The immigration drama that the country is experiencing is getting a new storyline. This time it is economic, as President Donald Trump announced on that he would impose a 5 tariff on all goods imported from Mexico, that is, unless there is a slowdown to the flow of Central American immigrants crossing Mexico en route to the United States.
In reality, this brazen threat will bring serious economic repercussions for North Carolina.
The White House announced that it wants to begin imposing the tariffs on . It will raise them to 10 on if the inflow of immigrants has not stopped, and then an additional 5 on the first day of each month for the following three months.
Tariffs would remain at 25
until Mexico substantially stops the illegal inflow of aliens coming through its territory, the president said. This proposal does not follow a plan or strategy; it is a tantrum.
Multiple people have rejected this idea, from Democratic and Republican congress members, to representatives of corporations and production sectors. They have warned that in the end the price of tariffs will be passed on to American consumers.
If this plan goes forward, it would have a negative impact, especially on mass consumer goods, the automotive industry, and economies of states such as North Carolina.
International trade supports 1.18 million jobs in North Carolina, which represents almost one in five jobs in the state. Within this figure, trade with Canada and Mexico supports 376,400 jobs in North Carolina, according to a recent study.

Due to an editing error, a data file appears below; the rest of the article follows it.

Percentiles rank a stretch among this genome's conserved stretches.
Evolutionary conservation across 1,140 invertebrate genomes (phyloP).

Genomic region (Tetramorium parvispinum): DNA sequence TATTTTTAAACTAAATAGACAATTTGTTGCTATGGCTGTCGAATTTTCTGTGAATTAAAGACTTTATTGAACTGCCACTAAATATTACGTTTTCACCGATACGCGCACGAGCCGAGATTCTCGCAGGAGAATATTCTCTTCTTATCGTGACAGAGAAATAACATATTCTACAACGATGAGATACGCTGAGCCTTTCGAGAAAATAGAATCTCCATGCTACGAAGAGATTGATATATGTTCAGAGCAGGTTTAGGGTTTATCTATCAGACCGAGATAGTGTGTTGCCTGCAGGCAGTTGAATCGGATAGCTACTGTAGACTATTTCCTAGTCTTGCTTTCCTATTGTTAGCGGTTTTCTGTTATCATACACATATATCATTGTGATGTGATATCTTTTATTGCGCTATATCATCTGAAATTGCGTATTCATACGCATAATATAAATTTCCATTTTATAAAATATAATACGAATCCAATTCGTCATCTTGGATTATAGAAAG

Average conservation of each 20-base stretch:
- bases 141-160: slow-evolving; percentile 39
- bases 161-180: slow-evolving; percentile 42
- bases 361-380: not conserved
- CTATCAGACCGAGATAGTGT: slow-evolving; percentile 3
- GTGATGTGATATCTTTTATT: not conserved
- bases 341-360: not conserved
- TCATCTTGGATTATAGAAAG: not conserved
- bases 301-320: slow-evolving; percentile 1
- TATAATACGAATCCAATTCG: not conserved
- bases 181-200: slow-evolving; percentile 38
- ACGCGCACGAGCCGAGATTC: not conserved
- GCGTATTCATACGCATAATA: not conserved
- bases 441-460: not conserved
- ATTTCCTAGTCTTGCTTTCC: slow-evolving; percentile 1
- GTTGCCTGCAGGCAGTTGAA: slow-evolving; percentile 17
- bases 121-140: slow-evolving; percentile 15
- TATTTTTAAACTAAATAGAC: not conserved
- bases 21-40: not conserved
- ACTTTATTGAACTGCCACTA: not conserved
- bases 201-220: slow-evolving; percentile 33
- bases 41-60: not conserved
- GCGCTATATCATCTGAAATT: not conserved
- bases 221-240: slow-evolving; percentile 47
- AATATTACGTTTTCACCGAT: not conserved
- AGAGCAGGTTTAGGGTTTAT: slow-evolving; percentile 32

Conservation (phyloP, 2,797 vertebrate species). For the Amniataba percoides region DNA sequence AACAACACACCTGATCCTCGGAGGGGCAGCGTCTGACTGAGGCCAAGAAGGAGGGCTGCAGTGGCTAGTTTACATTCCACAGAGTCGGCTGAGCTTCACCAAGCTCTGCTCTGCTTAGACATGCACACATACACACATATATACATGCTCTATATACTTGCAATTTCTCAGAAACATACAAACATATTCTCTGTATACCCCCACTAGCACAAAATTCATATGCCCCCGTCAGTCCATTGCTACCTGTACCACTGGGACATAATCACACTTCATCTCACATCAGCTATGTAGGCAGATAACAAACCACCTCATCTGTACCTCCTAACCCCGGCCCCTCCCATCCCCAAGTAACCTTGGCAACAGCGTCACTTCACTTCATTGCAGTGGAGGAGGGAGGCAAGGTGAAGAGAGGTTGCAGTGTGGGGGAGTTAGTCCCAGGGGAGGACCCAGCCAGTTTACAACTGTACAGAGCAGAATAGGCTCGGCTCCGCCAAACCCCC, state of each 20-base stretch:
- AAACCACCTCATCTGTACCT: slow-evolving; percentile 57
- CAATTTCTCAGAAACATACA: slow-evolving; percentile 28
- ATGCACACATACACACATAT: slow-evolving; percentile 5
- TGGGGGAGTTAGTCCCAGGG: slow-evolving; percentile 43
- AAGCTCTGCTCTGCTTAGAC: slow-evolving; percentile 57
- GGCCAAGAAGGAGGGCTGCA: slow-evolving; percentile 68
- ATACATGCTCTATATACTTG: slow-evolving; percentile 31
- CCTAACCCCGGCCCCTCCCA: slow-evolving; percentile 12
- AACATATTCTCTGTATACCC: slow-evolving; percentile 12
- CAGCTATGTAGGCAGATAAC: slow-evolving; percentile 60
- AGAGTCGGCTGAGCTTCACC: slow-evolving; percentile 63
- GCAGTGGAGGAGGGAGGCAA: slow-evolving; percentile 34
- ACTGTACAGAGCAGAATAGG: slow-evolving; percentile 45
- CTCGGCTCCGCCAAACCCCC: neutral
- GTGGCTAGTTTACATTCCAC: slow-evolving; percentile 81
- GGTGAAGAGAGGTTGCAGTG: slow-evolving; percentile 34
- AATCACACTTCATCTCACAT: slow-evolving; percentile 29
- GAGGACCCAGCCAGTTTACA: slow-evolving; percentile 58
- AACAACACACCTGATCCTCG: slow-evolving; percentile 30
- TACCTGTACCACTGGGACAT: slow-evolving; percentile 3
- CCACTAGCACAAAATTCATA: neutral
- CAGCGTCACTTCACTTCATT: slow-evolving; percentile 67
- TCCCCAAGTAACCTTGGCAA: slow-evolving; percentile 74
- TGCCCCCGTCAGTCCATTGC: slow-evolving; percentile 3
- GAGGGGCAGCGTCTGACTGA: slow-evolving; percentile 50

The study, prepared by Trade Partnership Worldwide using the latest available employment data from , examined the net impacts of exports and imports of goods and services on U.S. jobs in all 50 states. The study found that trade-supported jobs in North Carolina increased by 137 from , when the North American Free Trade Agreement (NAFTA) was implemented, to .
The study released on also revealed that North Carolina exported 12.3 billion in goods and services to Canada and Mexico in . Exports of goods and services represent 9.8 of the state’s total (GDP). North Carolina exported 2.1 billion in services and 10.2 billion in goods to Canada and Mexico in .
In terms of specific industries, 81 of North Carolina’s exports to the rest of the world were household items (accessories, furniture) and textiles with 43 million, about 60 of which were purchased by Mexico.
78 of North Carolina imports from Canada and Mexico were used as inputs by U.S. producers in .
The report points out that this trade has a positive net impact on both the services and the manufacturing sectors of the state. Why damage this commercial balance?
Trump is asking for 5.7 billion for the construction of a border wall. However, the best way to stop an immigration crisis is not with bricks or tantrums, but with development programs.
If part of that amount were used for business and agricultural development in countries such as Honduras, Guatemala, and El Salvador, perhaps fewer people would risk their lives to reach the United States.